"Giuliano Zaccardelli yesterday became the first commissioner in the storied history of the RCMP to be forced out under a cloud of controversy," the daily Global and Mail reported Thursday, December 7.
The daily front-paged the story with the headline "Zaccardelli takes the fall."
It said the chief of one of the world's most fabled and most instantly recognizable forces lost his prestigious post after admitting he had misled parliament on his involvement in the case of Maher Arar.
Arar, a computer engineer holding both Canadian and Syrian citizenship, was arrested at New York's Kennedy Airport in September 2002 while en route to Montreal after a visit to his wife's family in Tunisia.
He was deported to Syria where he was jailed and tortured for more than a year on allegations that he was linked to Al-Qaeda.
A Canadian government commission has cleared Arar of terrorism ties, stating that US authorities had likely relied on faulty intelligence provided by Canadian police.
In September Zaccardelli told the parliament's public safety committee he had first learned in 2002 that police had passed on inaccurate information to US authorities.
But on Tuesday, December 5, he changed his story and told the same committee that he had in fact not become aware of the problem until the release of the report, which condemned police incompetence and dishonesty.
Legislators bluntly told Zaccardelli they did not believe him and several demanded his resignation.
Arar was flown to Syria where he was jailed and tortured for more than a year.
The opposition and human rights groups hailed the resignation as a good step, calling for more heads to roll over the scandal, reported Agence France Presse (AFP).
"Many agencies and departments were involved in what happened to Maher Arar," said Kerry Pither, a spokeswoman for the organizations that had intervener status at Arar's inquiry.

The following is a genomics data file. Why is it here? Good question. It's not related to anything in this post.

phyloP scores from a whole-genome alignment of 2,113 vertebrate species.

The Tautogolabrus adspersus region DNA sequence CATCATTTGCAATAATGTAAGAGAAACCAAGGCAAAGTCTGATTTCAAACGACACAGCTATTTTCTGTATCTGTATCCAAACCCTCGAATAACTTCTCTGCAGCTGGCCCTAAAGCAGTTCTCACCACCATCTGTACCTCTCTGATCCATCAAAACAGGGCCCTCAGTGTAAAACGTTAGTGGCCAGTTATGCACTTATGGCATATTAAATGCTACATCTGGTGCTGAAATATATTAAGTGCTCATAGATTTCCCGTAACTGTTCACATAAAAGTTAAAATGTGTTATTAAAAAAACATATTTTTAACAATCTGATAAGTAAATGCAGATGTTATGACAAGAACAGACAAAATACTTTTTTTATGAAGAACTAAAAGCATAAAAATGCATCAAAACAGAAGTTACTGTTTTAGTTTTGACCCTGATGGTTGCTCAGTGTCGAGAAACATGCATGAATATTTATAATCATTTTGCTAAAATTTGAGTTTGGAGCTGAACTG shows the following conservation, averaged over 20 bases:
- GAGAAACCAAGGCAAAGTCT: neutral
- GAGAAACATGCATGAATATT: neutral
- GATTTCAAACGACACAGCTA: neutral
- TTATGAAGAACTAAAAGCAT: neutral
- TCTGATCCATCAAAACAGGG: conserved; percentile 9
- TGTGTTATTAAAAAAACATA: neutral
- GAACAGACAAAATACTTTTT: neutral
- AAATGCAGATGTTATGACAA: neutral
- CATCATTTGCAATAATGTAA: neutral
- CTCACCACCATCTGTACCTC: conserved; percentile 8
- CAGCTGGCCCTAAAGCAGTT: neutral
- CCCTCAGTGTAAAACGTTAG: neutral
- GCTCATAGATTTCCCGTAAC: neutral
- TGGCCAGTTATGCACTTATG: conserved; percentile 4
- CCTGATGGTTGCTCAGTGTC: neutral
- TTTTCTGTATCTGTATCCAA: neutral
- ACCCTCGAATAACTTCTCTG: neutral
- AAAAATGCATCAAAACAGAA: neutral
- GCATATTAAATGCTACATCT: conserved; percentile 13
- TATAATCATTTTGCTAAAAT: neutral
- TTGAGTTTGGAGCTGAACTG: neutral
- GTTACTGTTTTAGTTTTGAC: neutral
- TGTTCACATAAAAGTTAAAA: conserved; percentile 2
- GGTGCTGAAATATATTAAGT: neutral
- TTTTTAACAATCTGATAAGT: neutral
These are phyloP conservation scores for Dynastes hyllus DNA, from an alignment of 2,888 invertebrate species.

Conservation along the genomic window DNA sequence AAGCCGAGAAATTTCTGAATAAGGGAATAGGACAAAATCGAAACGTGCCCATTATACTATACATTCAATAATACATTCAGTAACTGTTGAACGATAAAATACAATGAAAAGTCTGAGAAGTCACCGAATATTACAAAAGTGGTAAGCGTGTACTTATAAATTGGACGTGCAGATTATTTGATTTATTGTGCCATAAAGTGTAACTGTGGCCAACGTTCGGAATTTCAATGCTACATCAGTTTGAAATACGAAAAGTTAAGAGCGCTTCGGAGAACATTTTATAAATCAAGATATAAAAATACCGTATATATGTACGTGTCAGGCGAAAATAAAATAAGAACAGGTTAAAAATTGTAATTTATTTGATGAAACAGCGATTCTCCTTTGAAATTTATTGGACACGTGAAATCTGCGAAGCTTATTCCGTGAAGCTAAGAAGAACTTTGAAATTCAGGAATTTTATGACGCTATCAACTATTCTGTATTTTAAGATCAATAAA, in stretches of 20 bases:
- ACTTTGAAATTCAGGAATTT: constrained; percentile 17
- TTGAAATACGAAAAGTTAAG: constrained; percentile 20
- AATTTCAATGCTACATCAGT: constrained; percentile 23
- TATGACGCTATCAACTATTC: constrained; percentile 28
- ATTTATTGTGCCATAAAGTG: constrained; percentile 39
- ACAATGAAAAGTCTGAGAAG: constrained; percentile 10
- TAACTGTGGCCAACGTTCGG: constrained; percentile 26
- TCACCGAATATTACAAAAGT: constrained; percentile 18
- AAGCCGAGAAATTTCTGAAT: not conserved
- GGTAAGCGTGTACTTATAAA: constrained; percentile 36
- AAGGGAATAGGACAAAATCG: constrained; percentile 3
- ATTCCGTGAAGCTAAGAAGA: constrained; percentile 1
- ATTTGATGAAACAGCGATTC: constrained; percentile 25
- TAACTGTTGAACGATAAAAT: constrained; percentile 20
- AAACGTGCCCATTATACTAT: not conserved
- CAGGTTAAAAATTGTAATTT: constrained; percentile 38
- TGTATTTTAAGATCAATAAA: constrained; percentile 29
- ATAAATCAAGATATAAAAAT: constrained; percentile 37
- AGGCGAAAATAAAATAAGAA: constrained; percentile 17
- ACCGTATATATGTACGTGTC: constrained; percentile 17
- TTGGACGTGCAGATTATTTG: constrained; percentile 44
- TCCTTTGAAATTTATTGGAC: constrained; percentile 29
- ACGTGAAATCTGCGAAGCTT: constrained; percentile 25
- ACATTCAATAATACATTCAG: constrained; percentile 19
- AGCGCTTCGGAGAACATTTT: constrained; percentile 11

"We need accountability from all of them."
The opposition accuses the government of compromising national sovereignty with its eagerness to share information with the US in their rush to boost security after the 9/11 attacks.
Prime Minister Stephen Harper has said that he had received assurances from US President George W Bush that the Arar's case would be looked into seriously.
Italian prosecutors is week pressed for indicting 26 CIA agents accused of kidnapping an Egyptian imam in Milan in 2003 and sending him to Egypt.
Italian military intelligence chief, Nicolo Pollari, was sacked on November 20 over involvement in the CIA abduction of an Egyptian imam from Milan in 2003 and sending him to Egypt where he was tortured.
Since 9/11, the CIA has rendered more than 100 people from one country to another, to put them in the infamous renditions, usually with well-documented records of abuse, without legal proceedings.
Bush has strongly defended them as "vital to the nation's defense."Güncelleme Tarihi: 20 Eylül 2018, 18:16